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Fanned Frets?? What gives??

Discussion in 'Basses [BG]' started by Macrocosmcwh, Jan 12, 2013.

  1. Good morning fellow TB'ers. Ok I have a bit of a newb question to ask...


    Why Fanned Frets?

    Ever been a "Fanned Fretless" ?

    I am curious if it is for sound or for ergonomics of play... Thank you for your input as always!

    Have a great weekend!
  2. Better string response since longer works better for low tunings and shorter works better for higher tunings. Kinda why a grand piano sounds better than an upright piano.

    There have been fanned fretless basses.

    Ergonomics or tone? Yes.
  3. knumbskull


    Jul 28, 2007
    I can't help but admire the maniacs who play fanned fretless :D:
  4. Baird6869

    Baird6869 RIP Gord Downey. A True Canadian Icon. Supporting Member

    Me too.

    I briefly owned a Dingwall Afterburner and I just couldn't get used to the fanned frets.
  5. I think a fanned fretless would work extremely well as an extended range bass. As an unlined player, I sometimes wish I could play lined basses since an unlined fanned fretless intimidates the crap out of me and I like unconventional guitars and basses a lot.
  6. DiabolusInMusic

    DiabolusInMusic Functionless Art is Merely Tolerated Vandalism Supporting Member

    Really? I was comfortable playing on fanned frets the second I put them in my hand the first time, there was literally zero adjustment time for me. The only thing that I had to get used to was chording and harmonics, which can be a stretch especially on a 6er. Some folks do not like how you have to adjust your right hand with the bridge.

    As far as the fretless, there are a few of them but they are not common.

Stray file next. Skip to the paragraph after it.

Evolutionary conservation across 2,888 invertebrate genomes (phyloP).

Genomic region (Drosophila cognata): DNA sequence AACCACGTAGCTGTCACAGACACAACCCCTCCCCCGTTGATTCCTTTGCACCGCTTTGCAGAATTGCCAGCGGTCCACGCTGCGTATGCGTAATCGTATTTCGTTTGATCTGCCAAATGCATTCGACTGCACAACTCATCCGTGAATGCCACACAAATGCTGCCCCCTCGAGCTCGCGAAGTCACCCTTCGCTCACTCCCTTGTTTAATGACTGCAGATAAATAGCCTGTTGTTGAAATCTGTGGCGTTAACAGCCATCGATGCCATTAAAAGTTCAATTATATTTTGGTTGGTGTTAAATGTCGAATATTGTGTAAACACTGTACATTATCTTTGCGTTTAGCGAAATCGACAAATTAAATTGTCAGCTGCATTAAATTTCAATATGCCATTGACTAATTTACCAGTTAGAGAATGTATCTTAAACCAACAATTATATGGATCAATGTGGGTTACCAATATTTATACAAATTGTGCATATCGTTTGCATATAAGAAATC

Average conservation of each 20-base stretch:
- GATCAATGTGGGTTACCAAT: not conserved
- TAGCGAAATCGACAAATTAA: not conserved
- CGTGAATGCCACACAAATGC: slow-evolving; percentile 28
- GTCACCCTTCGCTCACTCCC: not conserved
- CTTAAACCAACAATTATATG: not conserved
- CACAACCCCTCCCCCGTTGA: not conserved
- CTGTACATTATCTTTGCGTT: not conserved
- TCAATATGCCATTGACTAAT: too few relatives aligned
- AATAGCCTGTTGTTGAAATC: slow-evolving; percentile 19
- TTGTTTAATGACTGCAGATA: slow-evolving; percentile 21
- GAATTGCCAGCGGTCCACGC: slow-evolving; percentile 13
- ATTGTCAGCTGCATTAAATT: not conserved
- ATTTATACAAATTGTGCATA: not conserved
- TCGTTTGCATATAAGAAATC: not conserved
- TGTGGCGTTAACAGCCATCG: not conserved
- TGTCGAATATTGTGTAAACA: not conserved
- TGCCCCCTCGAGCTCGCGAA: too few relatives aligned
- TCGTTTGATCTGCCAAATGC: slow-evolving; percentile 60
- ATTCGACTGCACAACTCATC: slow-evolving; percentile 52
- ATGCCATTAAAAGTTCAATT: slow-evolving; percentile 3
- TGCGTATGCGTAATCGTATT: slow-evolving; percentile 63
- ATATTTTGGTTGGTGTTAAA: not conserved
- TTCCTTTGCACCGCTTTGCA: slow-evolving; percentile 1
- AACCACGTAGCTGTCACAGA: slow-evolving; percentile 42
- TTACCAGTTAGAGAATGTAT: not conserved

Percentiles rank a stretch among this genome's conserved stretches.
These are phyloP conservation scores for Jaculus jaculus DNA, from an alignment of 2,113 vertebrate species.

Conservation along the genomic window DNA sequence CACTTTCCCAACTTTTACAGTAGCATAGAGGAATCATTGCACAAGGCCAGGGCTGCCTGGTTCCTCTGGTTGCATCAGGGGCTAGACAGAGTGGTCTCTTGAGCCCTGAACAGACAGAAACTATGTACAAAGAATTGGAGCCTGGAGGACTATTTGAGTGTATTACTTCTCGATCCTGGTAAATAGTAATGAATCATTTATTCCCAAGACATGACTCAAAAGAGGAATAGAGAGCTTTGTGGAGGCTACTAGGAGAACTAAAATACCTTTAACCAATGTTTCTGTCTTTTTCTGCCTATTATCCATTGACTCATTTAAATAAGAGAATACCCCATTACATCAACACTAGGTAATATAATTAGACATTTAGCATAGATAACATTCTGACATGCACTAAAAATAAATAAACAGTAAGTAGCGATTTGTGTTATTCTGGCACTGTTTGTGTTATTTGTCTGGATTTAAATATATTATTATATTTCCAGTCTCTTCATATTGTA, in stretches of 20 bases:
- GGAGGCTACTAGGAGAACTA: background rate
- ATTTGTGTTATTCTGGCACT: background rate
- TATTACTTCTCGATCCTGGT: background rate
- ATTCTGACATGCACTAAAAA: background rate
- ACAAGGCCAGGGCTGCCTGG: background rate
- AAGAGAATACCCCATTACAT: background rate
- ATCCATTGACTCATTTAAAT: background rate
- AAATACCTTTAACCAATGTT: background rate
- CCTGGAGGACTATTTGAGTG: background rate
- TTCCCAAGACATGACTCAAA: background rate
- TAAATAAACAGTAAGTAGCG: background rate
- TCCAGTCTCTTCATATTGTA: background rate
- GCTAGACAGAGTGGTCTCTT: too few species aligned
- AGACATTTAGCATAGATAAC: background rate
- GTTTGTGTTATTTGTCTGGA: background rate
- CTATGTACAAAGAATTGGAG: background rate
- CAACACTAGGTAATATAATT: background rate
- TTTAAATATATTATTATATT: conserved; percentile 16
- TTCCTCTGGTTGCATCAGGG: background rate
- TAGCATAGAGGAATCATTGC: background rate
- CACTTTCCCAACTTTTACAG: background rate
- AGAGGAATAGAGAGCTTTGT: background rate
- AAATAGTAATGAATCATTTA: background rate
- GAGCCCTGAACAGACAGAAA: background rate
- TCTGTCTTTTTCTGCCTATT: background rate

7. Zooberwerx

    Zooberwerx Gold Supporting Member

    Dec 21, 2002
    Virginia Beach, VA
    IMO, the fanned fret concept is one of the most significant evolutionary bumps since the inception of the electric bass. To my ears, it has had more of a profound influence than, let's say, multi-lams, high mass bridges, etc. in terms of articulation and string-to-string balance. Certainly not everyone's cup of tea and that's understandable. Proof of the pudding: our drummer, Roger, always asks me to use the "white one" indicating my DW Combustion. When asked why, he responds "...because the notes fly off the fingerboard". Well, the Combustion is gone but I keep an ABI in the arsenal to keep him happy.

  8. Dan Knowlton

    Dan Knowlton Sarcasm: Just ONE of the many services I offer! Gold Supporting Member

    Since I have been trying to get my fretless chops together, I REALLY admire anyone who plays fretless WELL.

    Dan K.
  9. MostlyBass


    Mar 3, 2002
    Oak Park, IL
    My recent purchase was between a Dingwall and a Carvin. If Dingwall offered larger frets it probably would have won. I admire the concept and implementation of the fanned system. Very logical and scientific.
  10. Jean Baudin

    Jean Baudin

    Aug 27, 2003
    redwood city, ca
    Endorsing Artist: See Profile